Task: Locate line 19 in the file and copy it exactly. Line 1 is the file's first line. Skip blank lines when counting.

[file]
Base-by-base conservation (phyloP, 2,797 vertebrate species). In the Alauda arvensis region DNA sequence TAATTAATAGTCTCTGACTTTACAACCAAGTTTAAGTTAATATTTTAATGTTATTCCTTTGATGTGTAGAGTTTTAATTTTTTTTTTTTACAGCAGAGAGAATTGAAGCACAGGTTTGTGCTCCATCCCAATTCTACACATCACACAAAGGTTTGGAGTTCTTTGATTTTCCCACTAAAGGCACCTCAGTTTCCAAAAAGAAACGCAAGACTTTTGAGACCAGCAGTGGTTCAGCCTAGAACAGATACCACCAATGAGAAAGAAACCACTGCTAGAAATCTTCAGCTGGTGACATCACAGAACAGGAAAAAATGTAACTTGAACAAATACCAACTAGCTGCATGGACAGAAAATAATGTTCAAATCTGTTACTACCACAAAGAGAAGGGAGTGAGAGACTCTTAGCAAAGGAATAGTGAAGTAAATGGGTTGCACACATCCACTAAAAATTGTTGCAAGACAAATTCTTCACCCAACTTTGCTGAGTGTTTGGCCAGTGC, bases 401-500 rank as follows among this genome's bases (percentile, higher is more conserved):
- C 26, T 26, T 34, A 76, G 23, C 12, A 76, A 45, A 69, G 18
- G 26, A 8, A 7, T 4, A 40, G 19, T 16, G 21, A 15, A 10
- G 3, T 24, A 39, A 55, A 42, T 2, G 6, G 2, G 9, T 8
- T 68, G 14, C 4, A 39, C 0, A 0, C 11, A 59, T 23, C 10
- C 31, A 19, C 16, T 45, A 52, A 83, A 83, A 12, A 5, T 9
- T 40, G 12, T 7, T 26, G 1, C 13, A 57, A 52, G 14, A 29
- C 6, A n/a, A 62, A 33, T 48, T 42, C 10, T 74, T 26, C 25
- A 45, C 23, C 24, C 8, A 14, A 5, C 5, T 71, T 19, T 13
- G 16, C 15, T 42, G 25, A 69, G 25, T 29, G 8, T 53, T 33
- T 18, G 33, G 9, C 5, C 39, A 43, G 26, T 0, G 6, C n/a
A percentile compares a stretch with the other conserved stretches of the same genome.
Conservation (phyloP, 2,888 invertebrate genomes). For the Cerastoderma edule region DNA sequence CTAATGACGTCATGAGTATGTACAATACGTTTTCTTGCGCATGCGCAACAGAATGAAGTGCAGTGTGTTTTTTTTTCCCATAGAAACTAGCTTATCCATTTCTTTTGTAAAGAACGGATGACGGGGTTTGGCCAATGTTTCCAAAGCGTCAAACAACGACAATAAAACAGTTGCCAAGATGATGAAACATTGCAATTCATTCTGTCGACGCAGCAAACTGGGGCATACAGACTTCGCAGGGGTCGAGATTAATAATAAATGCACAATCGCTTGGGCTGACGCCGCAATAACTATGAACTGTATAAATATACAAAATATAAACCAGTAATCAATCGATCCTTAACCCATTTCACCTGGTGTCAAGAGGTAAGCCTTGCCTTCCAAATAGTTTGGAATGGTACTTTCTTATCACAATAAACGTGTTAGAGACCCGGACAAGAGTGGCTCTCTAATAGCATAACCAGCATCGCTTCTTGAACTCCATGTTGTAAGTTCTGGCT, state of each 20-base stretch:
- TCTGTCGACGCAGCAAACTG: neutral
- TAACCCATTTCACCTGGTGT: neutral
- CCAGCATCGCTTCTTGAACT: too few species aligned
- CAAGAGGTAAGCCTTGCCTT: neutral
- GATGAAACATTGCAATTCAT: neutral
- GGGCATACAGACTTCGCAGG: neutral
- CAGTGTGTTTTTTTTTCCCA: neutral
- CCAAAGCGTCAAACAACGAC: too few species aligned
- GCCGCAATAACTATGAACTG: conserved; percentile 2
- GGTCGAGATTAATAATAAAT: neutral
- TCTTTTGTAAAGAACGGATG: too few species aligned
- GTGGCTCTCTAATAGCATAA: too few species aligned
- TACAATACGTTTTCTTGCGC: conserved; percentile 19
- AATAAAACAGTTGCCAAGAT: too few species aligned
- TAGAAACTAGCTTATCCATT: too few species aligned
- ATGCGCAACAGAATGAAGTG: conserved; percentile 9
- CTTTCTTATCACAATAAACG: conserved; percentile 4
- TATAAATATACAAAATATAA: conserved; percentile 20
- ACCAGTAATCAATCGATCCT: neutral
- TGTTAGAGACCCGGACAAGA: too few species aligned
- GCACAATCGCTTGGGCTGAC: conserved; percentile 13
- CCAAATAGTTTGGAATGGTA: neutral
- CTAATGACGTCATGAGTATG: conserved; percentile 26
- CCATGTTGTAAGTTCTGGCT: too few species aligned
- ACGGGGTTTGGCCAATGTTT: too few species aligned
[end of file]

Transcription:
- GGGCATACAGACTTCGCAGG: neutral